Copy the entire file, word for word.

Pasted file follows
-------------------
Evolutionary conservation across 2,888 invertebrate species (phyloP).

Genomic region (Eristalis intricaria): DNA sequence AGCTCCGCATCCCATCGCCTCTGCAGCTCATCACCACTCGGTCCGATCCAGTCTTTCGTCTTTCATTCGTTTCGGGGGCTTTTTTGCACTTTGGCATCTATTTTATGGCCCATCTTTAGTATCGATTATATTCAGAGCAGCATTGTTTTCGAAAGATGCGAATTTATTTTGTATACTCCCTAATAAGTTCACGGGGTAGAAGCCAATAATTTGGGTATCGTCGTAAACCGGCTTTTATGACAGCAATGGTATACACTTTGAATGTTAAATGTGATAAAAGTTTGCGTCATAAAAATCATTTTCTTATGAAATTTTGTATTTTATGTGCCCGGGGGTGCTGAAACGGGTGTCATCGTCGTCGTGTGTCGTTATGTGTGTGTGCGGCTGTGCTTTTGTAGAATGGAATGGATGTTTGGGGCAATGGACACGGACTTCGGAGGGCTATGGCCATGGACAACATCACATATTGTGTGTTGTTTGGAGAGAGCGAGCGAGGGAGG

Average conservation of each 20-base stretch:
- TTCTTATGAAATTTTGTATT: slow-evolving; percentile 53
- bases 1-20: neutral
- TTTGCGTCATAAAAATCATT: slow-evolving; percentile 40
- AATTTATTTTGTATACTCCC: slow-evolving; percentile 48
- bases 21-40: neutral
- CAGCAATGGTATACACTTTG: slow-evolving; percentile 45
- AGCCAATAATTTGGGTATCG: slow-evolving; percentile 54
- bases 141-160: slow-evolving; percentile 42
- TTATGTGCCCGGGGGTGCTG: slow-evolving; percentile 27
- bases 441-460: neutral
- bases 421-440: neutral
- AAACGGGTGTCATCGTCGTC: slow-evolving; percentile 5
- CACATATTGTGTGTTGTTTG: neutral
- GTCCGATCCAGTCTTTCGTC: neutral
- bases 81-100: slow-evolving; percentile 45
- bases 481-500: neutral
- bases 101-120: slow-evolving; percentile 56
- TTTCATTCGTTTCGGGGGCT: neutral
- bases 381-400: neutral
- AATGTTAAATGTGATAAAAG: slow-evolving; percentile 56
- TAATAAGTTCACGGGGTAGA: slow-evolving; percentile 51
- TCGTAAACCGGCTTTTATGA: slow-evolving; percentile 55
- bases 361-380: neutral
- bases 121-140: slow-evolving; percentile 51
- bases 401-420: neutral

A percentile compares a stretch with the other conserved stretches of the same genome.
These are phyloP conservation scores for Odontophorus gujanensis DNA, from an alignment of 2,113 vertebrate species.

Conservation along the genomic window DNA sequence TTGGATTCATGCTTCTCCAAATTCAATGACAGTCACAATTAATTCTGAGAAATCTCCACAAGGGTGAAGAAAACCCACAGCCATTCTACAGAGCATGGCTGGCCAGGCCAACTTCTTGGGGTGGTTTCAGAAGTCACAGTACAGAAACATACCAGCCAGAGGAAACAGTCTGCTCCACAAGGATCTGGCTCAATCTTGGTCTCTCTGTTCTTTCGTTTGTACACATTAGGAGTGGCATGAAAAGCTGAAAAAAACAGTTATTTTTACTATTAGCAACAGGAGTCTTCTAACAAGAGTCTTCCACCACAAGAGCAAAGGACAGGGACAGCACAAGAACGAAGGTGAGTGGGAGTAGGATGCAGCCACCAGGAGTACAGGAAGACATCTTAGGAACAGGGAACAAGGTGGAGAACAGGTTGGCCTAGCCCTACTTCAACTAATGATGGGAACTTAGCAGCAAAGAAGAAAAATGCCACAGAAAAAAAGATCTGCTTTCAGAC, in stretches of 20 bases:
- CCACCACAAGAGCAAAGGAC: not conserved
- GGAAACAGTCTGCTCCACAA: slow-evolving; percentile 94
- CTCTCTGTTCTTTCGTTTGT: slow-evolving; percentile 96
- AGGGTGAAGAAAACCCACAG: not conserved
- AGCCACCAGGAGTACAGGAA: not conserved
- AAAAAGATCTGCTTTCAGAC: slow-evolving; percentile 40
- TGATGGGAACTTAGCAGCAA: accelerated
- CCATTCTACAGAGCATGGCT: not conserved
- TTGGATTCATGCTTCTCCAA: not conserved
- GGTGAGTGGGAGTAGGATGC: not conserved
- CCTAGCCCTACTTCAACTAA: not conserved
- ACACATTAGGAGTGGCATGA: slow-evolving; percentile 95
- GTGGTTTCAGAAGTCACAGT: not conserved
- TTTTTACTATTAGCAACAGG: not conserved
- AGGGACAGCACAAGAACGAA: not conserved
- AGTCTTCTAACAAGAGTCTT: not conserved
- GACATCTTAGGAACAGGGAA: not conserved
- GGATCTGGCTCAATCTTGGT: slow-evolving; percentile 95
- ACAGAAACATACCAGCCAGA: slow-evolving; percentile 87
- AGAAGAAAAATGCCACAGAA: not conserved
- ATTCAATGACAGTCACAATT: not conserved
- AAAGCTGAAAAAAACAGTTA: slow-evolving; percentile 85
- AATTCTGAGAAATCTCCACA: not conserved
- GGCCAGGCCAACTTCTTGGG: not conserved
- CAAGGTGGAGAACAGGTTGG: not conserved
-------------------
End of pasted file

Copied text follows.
Evolutionary conservation across 2,888 invertebrate species (phyloP).

Genomic region (Eristalis intricaria): DNA sequence AGCTCCGCATCCCATCGCCTCTGCAGCTCATCACCACTCGGTCCGATCCAGTCTTTCGTCTTTCATTCGTTTCGGGGGCTTTTTTGCACTTTGGCATCTATTTTATGGCCCATCTTTAGTATCGATTATATTCAGAGCAGCATTGTTTTCGAAAGATGCGAATTTATTTTGTATACTCCCTAATAAGTTCACGGGGTAGAAGCCAATAATTTGGGTATCGTCGTAAACCGGCTTTTATGACAGCAATGGTATACACTTTGAATGTTAAATGTGATAAAAGTTTGCGTCATAAAAATCATTTTCTTATGAAATTTTGTATTTTATGTGCCCGGGGGTGCTGAAACGGGTGTCATCGTCGTCGTGTGTCGTTATGTGTGTGTGCGGCTGTGCTTTTGTAGAATGGAATGGATGTTTGGGGCAATGGACACGGACTTCGGAGGGCTATGGCCATGGACAACATCACATATTGTGTGTTGTTTGGAGAGAGCGAGCGAGGGAGG

Average conservation of each 20-base stretch:
- TTCTTATGAAATTTTGTATT: slow-evolving; percentile 53
- bases 1-20: neutral
- TTTGCGTCATAAAAATCATT: slow-evolving; percentile 40
- AATTTATTTTGTATACTCCC: slow-evolving; percentile 48
- bases 21-40: neutral
- CAGCAATGGTATACACTTTG: slow-evolving; percentile 45
- AGCCAATAATTTGGGTATCG: slow-evolving; percentile 54
- bases 141-160: slow-evolving; percentile 42
- TTATGTGCCCGGGGGTGCTG: slow-evolving; percentile 27
- bases 441-460: neutral
- bases 421-440: neutral
- AAACGGGTGTCATCGTCGTC: slow-evolving; percentile 5
- CACATATTGTGTGTTGTTTG: neutral
- GTCCGATCCAGTCTTTCGTC: neutral
- bases 81-100: slow-evolving; percentile 45
- bases 481-500: neutral
- bases 101-120: slow-evolving; percentile 56
- TTTCATTCGTTTCGGGGGCT: neutral
- bases 381-400: neutral
- AATGTTAAATGTGATAAAAG: slow-evolving; percentile 56
- TAATAAGTTCACGGGGTAGA: slow-evolving; percentile 51
- TCGTAAACCGGCTTTTATGA: slow-evolving; percentile 55
- bases 361-380: neutral
- bases 121-140: slow-evolving; percentile 51
- bases 401-420: neutral

A percentile compares a stretch with the other conserved stretches of the same genome.
These are phyloP conservation scores for Odontophorus gujanensis DNA, from an alignment of 2,113 vertebrate species.

Conservation along the genomic window DNA sequence TTGGATTCATGCTTCTCCAAATTCAATGACAGTCACAATTAATTCTGAGAAATCTCCACAAGGGTGAAGAAAACCCACAGCCATTCTACAGAGCATGGCTGGCCAGGCCAACTTCTTGGGGTGGTTTCAGAAGTCACAGTACAGAAACATACCAGCCAGAGGAAACAGTCTGCTCCACAAGGATCTGGCTCAATCTTGGTCTCTCTGTTCTTTCGTTTGTACACATTAGGAGTGGCATGAAAAGCTGAAAAAAACAGTTATTTTTACTATTAGCAACAGGAGTCTTCTAACAAGAGTCTTCCACCACAAGAGCAAAGGACAGGGACAGCACAAGAACGAAGGTGAGTGGGAGTAGGATGCAGCCACCAGGAGTACAGGAAGACATCTTAGGAACAGGGAACAAGGTGGAGAACAGGTTGGCCTAGCCCTACTTCAACTAATGATGGGAACTTAGCAGCAAAGAAGAAAAATGCCACAGAAAAAAAGATCTGCTTTCAGAC, in stretches of 20 bases:
- CCACCACAAGAGCAAAGGAC: not conserved
- GGAAACAGTCTGCTCCACAA: slow-evolving; percentile 94
- CTCTCTGTTCTTTCGTTTGT: slow-evolving; percentile 96
- AGGGTGAAGAAAACCCACAG: not conserved
- AGCCACCAGGAGTACAGGAA: not conserved
- AAAAAGATCTGCTTTCAGAC: slow-evolving; percentile 40
- TGATGGGAACTTAGCAGCAA: accelerated
- CCATTCTACAGAGCATGGCT: not conserved
- TTGGATTCATGCTTCTCCAA: not conserved
- GGTGAGTGGGAGTAGGATGC: not conserved
- CCTAGCCCTACTTCAACTAA: not conserved
- ACACATTAGGAGTGGCATGA: slow-evolving; percentile 95
- GTGGTTTCAGAAGTCACAGT: not conserved
- TTTTTACTATTAGCAACAGG: not conserved
- AGGGACAGCACAAGAACGAA: not conserved
- AGTCTTCTAACAAGAGTCTT: not conserved
- GACATCTTAGGAACAGGGAA: not conserved
- GGATCTGGCTCAATCTTGGT: slow-evolving; percentile 95
- ACAGAAACATACCAGCCAGA: slow-evolving; percentile 87
- AGAAGAAAAATGCCACAGAA: not conserved
- ATTCAATGACAGTCACAATT: not conserved
- AAAGCTGAAAAAAACAGTTA: slow-evolving; percentile 85
- AATTCTGAGAAATCTCCACA: not conserved
- GGCCAGGCCAACTTCTTGGG: not conserved
- CAAGGTGGAGAACAGGTTGG: not conserved